The Reserve Bank of India’s (RBI) regulatory changes mandating revised risk weights for rated and unrated exposures helped discourage large borrowers from making a switch from rated to unrated exposures, according to the central bank. An RBI study, released last week, found that in aggregate terms, the change in policy (2016 regulatory changes) resulted in a 50 per cent decline in the treated borrowers’ likelihood of switching from rated to unrated categories over quarters. Interestingly, the impact was significantly higher among Public Sector Bank borrowers than private banks.
An accurate assessment of both the creditworthiness of borrowers and the capital levels in banks is unlikely if there are more unrated exposures. Given the prevalence of large unrated exposures in the banking system was high, RBI modiﬁed the prudential regulatory guidelines in 2016 to plug the regulatory arbitrage in terms of risk weights between rated and unrated exposures above a speciﬁc threshold.
According to estimates, unrated borrowers account for about 60 per cent of the total number and 40 per cent of the total exposure of large borrowers (with funded and non-funded exposure in excess of Rs 5 crores) in RBI’s Central Repository of Information on Large Credits (CRILC). Their share is distinctly higher in private banks as against PSBs. As unrated borrowers comprise a lower share in terms of the total exposure compared to total borrowers, it indicates that borrowers with relatively small exposures are more likely to be unrated.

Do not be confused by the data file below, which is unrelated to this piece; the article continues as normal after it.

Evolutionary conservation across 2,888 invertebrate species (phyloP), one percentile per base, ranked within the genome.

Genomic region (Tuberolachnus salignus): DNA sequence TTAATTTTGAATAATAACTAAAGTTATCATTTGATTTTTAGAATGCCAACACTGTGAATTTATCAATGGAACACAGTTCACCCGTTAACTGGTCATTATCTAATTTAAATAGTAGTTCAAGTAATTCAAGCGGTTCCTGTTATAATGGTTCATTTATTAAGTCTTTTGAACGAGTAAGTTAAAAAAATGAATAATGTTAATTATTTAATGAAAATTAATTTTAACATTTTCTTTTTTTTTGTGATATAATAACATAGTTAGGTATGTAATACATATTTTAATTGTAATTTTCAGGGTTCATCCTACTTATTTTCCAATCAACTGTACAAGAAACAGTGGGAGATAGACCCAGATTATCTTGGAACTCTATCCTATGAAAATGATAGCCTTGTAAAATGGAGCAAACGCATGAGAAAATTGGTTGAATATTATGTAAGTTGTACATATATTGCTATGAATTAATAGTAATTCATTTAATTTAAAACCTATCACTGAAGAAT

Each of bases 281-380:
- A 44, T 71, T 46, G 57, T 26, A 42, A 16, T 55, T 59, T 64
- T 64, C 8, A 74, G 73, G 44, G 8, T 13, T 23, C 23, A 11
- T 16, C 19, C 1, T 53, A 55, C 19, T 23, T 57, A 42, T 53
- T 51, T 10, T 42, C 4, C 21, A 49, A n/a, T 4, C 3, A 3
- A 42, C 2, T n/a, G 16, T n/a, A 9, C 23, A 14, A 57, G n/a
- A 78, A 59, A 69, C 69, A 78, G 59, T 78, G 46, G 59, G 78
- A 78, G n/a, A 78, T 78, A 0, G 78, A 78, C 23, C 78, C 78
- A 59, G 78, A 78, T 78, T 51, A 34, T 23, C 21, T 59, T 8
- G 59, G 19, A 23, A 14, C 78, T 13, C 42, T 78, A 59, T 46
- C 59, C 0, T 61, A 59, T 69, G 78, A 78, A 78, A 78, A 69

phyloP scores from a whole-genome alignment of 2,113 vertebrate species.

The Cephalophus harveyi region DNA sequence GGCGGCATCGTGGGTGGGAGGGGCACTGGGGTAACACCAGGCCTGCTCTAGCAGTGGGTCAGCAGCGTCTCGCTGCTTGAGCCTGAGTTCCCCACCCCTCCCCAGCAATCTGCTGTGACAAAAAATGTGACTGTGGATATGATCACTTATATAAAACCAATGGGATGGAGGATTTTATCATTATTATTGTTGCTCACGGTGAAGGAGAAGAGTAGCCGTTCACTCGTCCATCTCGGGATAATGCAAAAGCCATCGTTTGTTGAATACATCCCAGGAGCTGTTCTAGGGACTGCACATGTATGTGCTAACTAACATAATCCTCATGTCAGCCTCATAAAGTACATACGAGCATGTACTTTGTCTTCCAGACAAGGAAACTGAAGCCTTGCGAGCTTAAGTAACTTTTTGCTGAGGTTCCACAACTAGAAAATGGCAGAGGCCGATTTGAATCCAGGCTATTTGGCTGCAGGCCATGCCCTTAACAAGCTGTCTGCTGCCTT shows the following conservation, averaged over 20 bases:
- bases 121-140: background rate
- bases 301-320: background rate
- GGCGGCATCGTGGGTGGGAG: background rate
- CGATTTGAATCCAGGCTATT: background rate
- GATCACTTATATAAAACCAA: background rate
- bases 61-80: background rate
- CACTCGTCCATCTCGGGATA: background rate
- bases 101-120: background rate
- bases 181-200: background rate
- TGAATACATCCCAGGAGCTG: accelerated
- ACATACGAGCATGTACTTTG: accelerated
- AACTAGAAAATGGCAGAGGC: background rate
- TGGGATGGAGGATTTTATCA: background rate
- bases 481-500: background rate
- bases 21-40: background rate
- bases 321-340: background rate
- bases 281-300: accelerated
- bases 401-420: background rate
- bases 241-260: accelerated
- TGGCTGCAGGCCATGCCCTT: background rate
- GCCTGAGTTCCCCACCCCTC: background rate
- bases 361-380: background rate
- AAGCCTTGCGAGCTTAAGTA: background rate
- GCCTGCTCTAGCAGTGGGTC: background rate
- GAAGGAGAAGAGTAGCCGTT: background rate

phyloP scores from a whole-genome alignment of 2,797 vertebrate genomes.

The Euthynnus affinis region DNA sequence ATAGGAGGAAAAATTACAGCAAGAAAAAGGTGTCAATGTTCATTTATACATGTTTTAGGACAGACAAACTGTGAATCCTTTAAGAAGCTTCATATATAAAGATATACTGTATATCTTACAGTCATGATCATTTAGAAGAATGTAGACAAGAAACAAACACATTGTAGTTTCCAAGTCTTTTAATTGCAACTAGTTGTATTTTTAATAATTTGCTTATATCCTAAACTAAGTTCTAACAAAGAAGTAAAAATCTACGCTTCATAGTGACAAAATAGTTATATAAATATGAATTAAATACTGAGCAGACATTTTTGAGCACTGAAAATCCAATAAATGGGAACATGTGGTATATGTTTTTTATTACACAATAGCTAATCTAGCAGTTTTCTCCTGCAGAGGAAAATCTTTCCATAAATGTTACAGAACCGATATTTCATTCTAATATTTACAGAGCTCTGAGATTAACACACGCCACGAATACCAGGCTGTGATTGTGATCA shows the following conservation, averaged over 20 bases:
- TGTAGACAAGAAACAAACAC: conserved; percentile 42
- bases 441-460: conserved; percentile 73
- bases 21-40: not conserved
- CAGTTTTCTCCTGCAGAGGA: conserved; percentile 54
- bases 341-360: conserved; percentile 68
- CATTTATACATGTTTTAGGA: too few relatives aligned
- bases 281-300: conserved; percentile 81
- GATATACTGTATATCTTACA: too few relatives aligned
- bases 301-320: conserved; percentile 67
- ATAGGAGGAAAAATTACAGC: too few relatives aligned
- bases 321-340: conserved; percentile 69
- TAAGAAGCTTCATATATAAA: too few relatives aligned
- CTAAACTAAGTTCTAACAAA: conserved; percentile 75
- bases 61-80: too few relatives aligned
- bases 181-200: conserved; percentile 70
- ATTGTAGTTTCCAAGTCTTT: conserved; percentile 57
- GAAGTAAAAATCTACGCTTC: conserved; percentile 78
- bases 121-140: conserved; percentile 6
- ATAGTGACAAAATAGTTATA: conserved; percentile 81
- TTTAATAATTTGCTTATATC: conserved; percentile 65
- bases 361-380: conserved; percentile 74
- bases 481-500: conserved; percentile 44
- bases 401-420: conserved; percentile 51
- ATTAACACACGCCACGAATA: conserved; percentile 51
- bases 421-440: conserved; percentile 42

Between June 2014 (the ﬁrst quarter for which CRILC data are available) and December 2015, shares of the number of NPA borrowers within the total number of unrated borrowers and the amount of NPAs in the total amount of unrated exposures showed a comparable magnitude and trend. However, after December 2015, it diverged with the share of NPAs in unrated exposures outpacing the share of non-performing borrowers.
While the share of non-performing borrowers stagnated in the range of 13-14 per cent, the share of NPA amount in unrated exposures increased sharply to about 24 per cent by December 2018. In 2016, regulatory guidelines were modified to raise risk weight for claims on corporates, Asset Finance Companies and Non-Banking Financial Companies-Infrastructure Finance Companies - having aggregate exposure from the banking system of more than Rs 100 crore - to 150 per cent if these exposures were rated earlier and subsequently became unrated. And, the risk weight for unrated claims having aggregate exposure of above Rs 200 crores was increased to 150 per cent.
While the increase in risk weight has been a one-time regulatory measure, the study noted that there was a need for continuous monitoring of unrated large exposures by banks using market information and the history of the bank-borrower relationship. “Also, banks cannot lose sight of the fact that external ratings cannot be a substitute for internal due diligence on a borrower’s credit quality,” it noted.
Regulatory impact in aggregate terms, the change in policy resulted in a 50 per cent decline in the treated borrowers’ likelihood of switching from rated to unrated categories. Interestingly, the impact was significantly higher among Public Sector Bank borrowers than private banks